Well, in 1991, there were three Appaloosa clubs in New Jersey. We had New Jersey Appaloosa club tri-state and also a club called week ado. And the membership at that time decided that they would get together and they would merge because the volunteer base was getting small. You know, they were getting older and decided that they could, they just couldn't do it all. So we merged together in 1991. So we've been together for 30 years and we kept the show dates. We kept everything the same. We just merged together and used, utilize the volunteers out of all of the group to keep us going. And we're still using some of those same volunteers

Tony Bottoms:

there. Okay. Yeah. I know. I saw a purse. I think it was Carla peacock was like she was making the Calabash. She's like, you know, I'm kind of getting up there in age. I'm starting to get tired. Somebody else kind of needs to step in and kind of start taking this over because. She's like, I don't, I just don't know how much longer I can keep doing it. You know, that's a lot of work doing a show is a lot of work. So other than show you how many shows you guys have

Lori Wunderlich:

three multi-jet shows a year, which are on the original dates, that those three clubs had their dates. And then three years ago, we added what we call our single day back to basic shows to try to get entry-level people, to come into the horse show world. And I'm just give them an experience. They're one judge. So they don't have the large horse club fees. And some of the other things that go along with it, we hold them at Willowbrook, which is for anybody that's into raining or knows anything like that. It's where Joe Cody was. There were a lot of, lot of raining shows and stuff held there many years ago. So we've been holding our shows there for three years, a whole two of those a year. And then garden state is part of gear, which stands for greater Eastern Appaloosa regional. We started that three years ago. We didn't start it. We brought it back. It had been a big show series back in the eighties. And some of us decided that we needed to try to get and bring it back. So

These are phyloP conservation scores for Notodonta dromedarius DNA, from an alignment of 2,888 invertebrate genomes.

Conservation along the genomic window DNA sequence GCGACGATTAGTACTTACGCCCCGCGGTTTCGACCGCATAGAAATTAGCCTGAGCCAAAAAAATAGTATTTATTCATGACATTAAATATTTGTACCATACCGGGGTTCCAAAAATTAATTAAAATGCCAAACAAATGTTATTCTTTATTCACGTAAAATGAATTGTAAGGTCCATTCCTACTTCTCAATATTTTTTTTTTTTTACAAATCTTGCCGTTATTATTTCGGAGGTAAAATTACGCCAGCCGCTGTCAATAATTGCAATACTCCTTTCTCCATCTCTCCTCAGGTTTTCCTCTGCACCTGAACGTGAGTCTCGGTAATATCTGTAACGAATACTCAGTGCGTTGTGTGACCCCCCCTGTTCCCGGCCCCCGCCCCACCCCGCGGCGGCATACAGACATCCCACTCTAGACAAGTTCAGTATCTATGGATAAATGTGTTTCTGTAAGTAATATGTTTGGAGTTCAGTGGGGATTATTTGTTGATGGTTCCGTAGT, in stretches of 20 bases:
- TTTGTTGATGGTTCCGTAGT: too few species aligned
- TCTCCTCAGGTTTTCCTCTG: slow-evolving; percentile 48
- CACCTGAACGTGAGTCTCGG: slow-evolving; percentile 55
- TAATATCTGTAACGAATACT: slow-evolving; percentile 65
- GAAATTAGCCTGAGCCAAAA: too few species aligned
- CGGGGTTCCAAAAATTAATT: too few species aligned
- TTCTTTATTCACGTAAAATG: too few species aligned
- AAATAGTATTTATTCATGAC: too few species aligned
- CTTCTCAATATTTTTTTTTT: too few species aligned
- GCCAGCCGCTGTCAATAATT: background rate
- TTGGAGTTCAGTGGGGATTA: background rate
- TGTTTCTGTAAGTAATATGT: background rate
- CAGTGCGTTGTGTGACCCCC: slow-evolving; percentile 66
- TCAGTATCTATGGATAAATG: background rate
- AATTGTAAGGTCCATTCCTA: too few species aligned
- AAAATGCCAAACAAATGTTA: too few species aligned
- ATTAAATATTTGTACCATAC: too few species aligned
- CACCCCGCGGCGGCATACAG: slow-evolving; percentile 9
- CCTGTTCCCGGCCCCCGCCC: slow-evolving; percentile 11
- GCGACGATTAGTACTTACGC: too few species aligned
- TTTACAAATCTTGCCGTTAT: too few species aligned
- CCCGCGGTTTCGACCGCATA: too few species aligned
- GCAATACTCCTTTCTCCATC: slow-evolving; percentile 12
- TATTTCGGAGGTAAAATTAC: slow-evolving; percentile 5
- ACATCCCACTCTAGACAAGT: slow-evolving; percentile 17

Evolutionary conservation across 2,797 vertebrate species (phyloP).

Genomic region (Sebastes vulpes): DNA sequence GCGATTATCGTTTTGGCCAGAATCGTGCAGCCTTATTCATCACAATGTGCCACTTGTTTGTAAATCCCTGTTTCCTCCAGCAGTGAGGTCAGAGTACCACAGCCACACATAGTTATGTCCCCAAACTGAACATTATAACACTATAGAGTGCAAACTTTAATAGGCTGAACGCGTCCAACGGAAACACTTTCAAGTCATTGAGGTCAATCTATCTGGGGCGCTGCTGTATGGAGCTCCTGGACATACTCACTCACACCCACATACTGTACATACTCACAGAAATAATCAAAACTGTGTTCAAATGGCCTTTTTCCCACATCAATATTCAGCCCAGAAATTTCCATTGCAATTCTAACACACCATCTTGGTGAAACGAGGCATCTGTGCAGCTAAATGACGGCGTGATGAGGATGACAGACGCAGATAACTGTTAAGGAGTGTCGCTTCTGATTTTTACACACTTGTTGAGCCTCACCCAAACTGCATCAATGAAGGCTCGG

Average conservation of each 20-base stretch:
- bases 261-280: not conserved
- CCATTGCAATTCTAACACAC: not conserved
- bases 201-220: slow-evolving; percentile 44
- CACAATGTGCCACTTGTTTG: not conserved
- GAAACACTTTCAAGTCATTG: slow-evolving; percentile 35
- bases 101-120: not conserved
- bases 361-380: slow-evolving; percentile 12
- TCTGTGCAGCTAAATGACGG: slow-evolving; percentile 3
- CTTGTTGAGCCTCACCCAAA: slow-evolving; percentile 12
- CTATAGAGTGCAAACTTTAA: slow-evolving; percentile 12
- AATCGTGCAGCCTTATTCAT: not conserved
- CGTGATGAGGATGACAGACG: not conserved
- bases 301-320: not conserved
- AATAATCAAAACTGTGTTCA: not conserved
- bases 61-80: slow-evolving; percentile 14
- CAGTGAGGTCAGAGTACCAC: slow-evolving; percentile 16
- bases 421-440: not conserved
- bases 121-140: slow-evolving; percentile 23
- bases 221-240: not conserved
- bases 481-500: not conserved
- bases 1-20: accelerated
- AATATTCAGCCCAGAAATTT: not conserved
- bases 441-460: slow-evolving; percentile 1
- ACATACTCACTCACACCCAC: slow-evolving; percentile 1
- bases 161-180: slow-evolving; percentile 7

Tony Bottoms:

who all is involved with gear

Lori Wunderlich:

gear is a conglomeration of Keystone Delaware, garden state, and also Western Massachusetts.

Tony Bottoms: